First thing Monday discover I have question number 1 on the Order Paper to David Blunkett as Secretary of State for Work and Pensions. And yes – today is the day when he is all over the papers for buying shares in a DNA company and being on the Board without asking the advice of the Advisory Committee – a committee set up to help ex-ministers stay out of trouble.
My question is on pensions – which is the real issue – and the real problem with having a Minister seemingly too distracted by other issues. I get one supplementary and have a dilemma – if I don’t mention the current problems it would be bizarre – if I do the House will not like it (apparently it’s not “the done thing”). So I steer a middle course, merely asking if his judgement having been so recently called into question might make it a problem for him to unite a divided cabinet over solving the urgent pension crisis.
He was not best pleased and gave me a right bollocking for daring to ask and for not understanding that it is impolite to use questions to the Minister to ask a question to the Minister (!). He clearly didn’t like the question and raw nerves are, not surprisingly, easily set off.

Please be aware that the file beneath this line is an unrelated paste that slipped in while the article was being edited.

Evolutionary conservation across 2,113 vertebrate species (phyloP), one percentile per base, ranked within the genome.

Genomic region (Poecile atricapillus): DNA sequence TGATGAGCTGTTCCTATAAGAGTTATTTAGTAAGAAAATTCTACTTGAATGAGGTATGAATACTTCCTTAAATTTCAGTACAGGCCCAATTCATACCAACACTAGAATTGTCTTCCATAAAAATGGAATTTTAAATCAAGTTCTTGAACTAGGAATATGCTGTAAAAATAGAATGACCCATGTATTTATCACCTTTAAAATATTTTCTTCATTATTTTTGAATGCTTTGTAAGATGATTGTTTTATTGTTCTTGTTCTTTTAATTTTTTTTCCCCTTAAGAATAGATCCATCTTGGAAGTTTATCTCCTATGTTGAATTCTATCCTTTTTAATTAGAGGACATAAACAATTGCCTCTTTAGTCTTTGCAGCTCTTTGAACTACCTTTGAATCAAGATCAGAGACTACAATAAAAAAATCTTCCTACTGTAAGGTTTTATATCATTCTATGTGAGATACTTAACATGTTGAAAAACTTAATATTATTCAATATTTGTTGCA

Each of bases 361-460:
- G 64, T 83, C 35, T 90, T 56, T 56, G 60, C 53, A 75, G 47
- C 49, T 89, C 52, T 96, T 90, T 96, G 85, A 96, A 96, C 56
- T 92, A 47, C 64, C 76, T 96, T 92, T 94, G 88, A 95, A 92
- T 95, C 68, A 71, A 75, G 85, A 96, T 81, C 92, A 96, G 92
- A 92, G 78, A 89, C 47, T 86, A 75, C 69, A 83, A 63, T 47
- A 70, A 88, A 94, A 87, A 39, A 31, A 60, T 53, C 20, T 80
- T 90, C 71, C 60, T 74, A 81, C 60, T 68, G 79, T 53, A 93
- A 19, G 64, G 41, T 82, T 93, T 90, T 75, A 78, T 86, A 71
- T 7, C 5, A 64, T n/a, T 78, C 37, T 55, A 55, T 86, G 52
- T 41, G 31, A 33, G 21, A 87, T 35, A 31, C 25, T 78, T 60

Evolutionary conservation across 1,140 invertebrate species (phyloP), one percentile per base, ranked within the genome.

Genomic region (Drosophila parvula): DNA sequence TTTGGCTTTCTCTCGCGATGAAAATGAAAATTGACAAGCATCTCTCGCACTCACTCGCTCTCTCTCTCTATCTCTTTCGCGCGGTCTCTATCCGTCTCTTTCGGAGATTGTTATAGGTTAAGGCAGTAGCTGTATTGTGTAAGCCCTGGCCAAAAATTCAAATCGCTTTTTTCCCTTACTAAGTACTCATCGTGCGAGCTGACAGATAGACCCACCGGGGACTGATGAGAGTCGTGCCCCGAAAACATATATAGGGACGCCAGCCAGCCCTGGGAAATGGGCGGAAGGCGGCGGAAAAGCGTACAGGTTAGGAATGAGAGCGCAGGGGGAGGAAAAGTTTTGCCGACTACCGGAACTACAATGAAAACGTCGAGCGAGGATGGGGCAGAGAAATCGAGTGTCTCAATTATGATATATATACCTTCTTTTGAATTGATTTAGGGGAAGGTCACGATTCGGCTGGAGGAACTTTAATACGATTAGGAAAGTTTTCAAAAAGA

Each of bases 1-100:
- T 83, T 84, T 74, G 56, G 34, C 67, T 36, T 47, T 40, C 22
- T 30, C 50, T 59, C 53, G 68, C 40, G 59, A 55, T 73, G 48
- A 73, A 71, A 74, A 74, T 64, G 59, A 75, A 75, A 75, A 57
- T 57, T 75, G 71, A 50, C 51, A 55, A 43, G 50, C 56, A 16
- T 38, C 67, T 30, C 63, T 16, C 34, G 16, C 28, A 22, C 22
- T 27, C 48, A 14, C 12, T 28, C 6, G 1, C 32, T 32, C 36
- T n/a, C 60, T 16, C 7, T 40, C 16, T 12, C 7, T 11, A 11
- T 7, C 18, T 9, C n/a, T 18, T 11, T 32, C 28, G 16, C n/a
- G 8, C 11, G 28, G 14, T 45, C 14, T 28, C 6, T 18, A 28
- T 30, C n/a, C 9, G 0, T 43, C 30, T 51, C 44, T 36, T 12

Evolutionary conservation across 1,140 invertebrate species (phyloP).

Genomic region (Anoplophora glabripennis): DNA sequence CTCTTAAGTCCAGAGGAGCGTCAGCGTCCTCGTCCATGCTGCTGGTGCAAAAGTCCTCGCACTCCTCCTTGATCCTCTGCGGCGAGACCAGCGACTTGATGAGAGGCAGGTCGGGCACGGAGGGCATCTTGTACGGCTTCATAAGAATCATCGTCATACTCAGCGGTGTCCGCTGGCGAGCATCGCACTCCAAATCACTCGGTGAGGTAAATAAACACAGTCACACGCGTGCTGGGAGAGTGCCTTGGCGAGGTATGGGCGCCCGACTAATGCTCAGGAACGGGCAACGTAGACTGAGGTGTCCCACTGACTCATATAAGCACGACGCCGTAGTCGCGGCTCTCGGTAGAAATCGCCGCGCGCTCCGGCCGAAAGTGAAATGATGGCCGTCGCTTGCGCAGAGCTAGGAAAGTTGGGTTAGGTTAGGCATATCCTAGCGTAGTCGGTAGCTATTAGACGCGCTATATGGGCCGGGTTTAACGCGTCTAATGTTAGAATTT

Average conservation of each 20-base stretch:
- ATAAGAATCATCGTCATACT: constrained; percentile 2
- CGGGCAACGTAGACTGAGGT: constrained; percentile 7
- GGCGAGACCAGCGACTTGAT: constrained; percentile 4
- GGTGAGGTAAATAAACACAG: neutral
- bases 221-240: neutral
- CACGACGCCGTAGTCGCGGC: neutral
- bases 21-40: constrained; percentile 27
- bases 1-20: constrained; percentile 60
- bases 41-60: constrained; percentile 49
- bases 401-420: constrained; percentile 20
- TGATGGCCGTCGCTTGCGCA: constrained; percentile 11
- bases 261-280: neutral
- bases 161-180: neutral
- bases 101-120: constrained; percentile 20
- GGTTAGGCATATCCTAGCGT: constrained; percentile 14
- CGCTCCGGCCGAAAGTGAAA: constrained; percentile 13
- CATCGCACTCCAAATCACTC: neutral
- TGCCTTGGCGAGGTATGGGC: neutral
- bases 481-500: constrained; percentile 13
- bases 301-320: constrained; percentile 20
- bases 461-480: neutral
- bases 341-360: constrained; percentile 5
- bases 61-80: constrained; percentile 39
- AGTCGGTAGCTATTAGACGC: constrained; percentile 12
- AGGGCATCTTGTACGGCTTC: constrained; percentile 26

For all Blunkett’s condescension, he – in answer to another question – happily joked about his virility. So talking about his virility at question time is ok, but asking if he’s able to do his job isn’t!
The more important point is what is going to happen to pensions. Blunkett may well survive this time, but the need for Labour to join the growing consensus around radical pension reform is pressing – and hopefully that is where he will turn his attention.
Late evening on Monday do a live radio show from a radio car outside my home. A Labour MP down a line somewhere else, Edwina Currie and another in the studio – all about Blunkett. Found myself in uncharted water with Edwina Currie congratulating me on my confrontation with the Minister. Politics makes strange bedfellows…